Aiden Blackwell: Big leaguer, Aaron Judge, makes a big impact on his life

Aiden Blackwell: Big leaguer, Aaron Judge, makes a big impact on his life

LEXINGTON — Aaron Judge stands head and shoulders above fellow Major League Baseball players. Literally. Standing 6’ 7”, Judge is one of the tallest big hitters to have played the game. The 2017 American League home run leader and New York Yankee right-field superstar also stands tall to Davidson County’s Aiden Blackwell. Nine-year-old Aiden met Judge this past baseball season fulfilling his “Make-A-Wish” wish on September 14 during a home game against the Baltimore Orioles. Make-A-Wish arranges “wish” experiences for children with life-threatening medical conditions.

“When Aiden was approached about being given a wish, he knew immediately what he wanted,” Aiden’s mom Clara Moll says. “He wanted to meet Aaron Judge.”

Aiden and his dad Keith were sitting in the Yankees’ dugout when the boy met his baseball hero. A rain shower brought the game’s warm-up session to an abrupt close, giving Aiden and Judge an unplanned period of time to become acquainted.

“When Aaron came off the field, he had to duck his head to get into the dugout,” Aiden chuckles. “He shook my hand – his hand was so huge. It was kind of crazy getting to shake Aaron Judge’s hand.”

Yankee right-fielder, Aaron Judge asks Aiden to autographs a baseball for him. 

Yankee right-fielder, Aaron Judge asks Aiden to autographs a baseball for him. 

Aiden was first diagnosed with juvenile rheumatoid/idiopathic arthritis when he was two and a half years old. This disease causes chronic inflammation of the joints. He lives with persistent pain and has excruciating flair ups that have damaged his eyes and have necessitated a number of surgeries. To bring Aiden relief, his doctors keep him on a constant regimen of medications that are changed often as his body adapts to the meds and renders them ineffective. His immune system has taken a big hit also, leaving him vulnerable to everyday maladies. Even a simple cold can be devastating. Aiden is continually attending doctor appointments.

“Aiden has had a lot of bumps in the road,” Clara says, “but he is a fighter, for sure.”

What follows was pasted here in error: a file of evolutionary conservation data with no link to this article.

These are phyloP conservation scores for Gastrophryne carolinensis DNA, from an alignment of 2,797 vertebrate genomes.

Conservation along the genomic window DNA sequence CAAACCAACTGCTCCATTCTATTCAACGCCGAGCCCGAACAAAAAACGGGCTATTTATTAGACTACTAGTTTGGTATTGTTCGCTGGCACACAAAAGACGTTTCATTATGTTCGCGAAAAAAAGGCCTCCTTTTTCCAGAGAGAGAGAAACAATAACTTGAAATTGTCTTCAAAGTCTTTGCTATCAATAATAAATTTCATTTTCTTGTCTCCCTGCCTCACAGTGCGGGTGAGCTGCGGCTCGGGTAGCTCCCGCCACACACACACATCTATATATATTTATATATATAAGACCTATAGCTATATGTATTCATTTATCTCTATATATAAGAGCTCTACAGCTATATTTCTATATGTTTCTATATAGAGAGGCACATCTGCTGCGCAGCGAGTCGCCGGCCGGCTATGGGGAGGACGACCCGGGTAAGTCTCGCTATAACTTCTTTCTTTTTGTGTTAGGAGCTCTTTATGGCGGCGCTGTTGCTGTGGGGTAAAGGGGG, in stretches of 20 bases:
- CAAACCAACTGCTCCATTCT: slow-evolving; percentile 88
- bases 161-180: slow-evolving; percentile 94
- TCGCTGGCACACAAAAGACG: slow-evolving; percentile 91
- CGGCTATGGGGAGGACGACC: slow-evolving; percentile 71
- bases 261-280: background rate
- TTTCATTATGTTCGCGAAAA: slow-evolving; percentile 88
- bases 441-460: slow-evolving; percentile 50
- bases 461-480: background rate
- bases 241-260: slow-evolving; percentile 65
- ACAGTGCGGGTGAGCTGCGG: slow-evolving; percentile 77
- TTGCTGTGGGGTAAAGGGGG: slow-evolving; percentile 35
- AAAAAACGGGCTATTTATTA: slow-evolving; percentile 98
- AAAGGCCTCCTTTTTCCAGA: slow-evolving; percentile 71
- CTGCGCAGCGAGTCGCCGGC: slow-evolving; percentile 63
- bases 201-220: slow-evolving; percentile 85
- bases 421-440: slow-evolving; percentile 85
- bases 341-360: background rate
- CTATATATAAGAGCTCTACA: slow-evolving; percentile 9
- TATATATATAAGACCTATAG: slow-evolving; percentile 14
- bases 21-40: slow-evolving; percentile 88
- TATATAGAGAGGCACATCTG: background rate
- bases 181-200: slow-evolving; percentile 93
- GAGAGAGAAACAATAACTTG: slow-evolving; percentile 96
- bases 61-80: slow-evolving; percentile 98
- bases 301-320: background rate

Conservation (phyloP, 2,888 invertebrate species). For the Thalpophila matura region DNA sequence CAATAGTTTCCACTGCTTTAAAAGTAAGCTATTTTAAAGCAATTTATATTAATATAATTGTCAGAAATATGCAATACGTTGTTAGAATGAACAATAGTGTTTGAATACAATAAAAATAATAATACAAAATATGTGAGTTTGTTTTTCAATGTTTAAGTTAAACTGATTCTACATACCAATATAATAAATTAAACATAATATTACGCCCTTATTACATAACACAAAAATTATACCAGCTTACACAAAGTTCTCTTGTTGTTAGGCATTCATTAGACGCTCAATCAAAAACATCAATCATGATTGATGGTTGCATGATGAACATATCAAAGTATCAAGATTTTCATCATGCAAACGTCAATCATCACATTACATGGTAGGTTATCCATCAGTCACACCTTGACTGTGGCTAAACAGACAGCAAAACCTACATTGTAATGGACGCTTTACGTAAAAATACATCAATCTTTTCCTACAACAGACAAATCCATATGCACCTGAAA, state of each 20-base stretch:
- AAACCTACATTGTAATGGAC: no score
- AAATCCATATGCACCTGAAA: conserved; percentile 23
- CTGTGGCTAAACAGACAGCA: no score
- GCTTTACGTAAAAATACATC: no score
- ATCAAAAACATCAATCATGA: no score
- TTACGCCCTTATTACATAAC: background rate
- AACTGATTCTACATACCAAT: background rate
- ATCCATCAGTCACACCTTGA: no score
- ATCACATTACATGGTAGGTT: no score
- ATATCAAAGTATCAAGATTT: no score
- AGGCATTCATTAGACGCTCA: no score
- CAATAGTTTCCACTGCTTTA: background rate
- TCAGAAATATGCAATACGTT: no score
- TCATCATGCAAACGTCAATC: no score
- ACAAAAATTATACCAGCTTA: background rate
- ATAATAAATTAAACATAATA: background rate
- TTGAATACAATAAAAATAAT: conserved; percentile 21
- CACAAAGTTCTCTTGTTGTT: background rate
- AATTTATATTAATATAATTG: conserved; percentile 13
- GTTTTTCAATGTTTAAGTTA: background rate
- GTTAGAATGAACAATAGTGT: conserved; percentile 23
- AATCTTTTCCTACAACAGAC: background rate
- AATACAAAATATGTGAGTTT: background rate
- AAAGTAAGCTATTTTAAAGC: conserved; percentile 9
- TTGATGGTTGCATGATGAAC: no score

Aiden is a huge baseball fan. He plays baseball, too. This past season, he completed his first year of “kid pitch." His parents and grandfather, Allen Forrest, work hard to support Aiden so he can enjoy baseball like other children his age. He has played since tee-ball, and each year Aiden has made the all-star team.

“Aiden is a natural at the plate,” Forrest says of the power slugger. “When he was small, I’d take him in the backyard and he would practice. One of the first balls he hit struck me in the head and knocked me out.” His pride in his grandson's talent is evident to all who speak with him. The two share a love of the sport.

Forrest said he has always been an Atlanta Braves baseball fan, until this year. The way he sees it, the Yankee organization went above and beyond in providing his daughter’s family and Aiden an experience of a lifetime. He says his favorite baseball player, other than Aiden, is now Aaron Judge.

“My daughter came back and told us that Judge was kind to Aiden,” Forrest says. “I called the Yankees and told them to tell Aaron that I love him – for what he did for my grandson. It still brings tears to my eyes.”

While Aiden visited with Judge, he asked the ball player to autograph a baseball he had brought. He told Judge that he was his hero. Judge signed the ball. Then he told Aiden that he was his hero and asked Aiden to autograph a baseball for him. If possible, Judge went even higher in this fan's estimation.

Judge is said to be a person who does “the right thing.” Words such as “humble”, “unselfish” and “kind” are often used to describe him. He is a self-professed Christian. The first words read on his Twitter feed is “Christian. Faith, Family and then Baseball.” He is a person of character that Aiden and other young fans can look up to.

Day to day, Aiden tries to live as normal a life as possible. He takes his pills daily, travels with his mom weekly to doctor visits, and is never sure when the next “flare up” will occur.

Aiden pictured with his grandfather, Allen Forrest.   Photo by Jim Edminson.

Aiden pictured with his grandfather, Allen Forrest. Photo by Jim Edminson.

“I deal with it,” Aiden says about his life. “I just do what I need to do. It’s hard, but I do it – I do what I have to.”

Forrest says it is difficult for the family as they watch the disease impact so many aspects of Aiden's life. He says his wish is that he could take Aiden’s disease. “I pray that God would take it away from Aiden. I’ll take it. Give it to me. I pray it every day.”

Aiden and his mom, dad and little sister spent four days and three nights hosted by the Yankees in New York City. “The trip to see the Yankees play and spend a few days as tourists in New York City were beyond what we could have ever imagined,” Clara says. “For Aiden, it was a time to be normal. There were no doctor appointments. He could forget, if only for a few days, that he is sick."

Aiden’s family remains hopeful about the future. “In many ways, Aiden has beaten many of the odds and is able to do things others in his condition cannot,” Clara says. “God has gotten us this far. He has placed every doctor in place and when things are their worst, God is there to see us through.”

Aiden is looking forward to next season. He is disappointed that Judge and the Yankees didn’t make it to the World Series, but he says he is confident that Judge will be in front, leading the team, next year in another bid for the championship.

“I pray to God every night before I go to sleep,” Aiden says. “I pray that I’ll get better. And I thank Him that I went to New York City and met my friend Aaron.”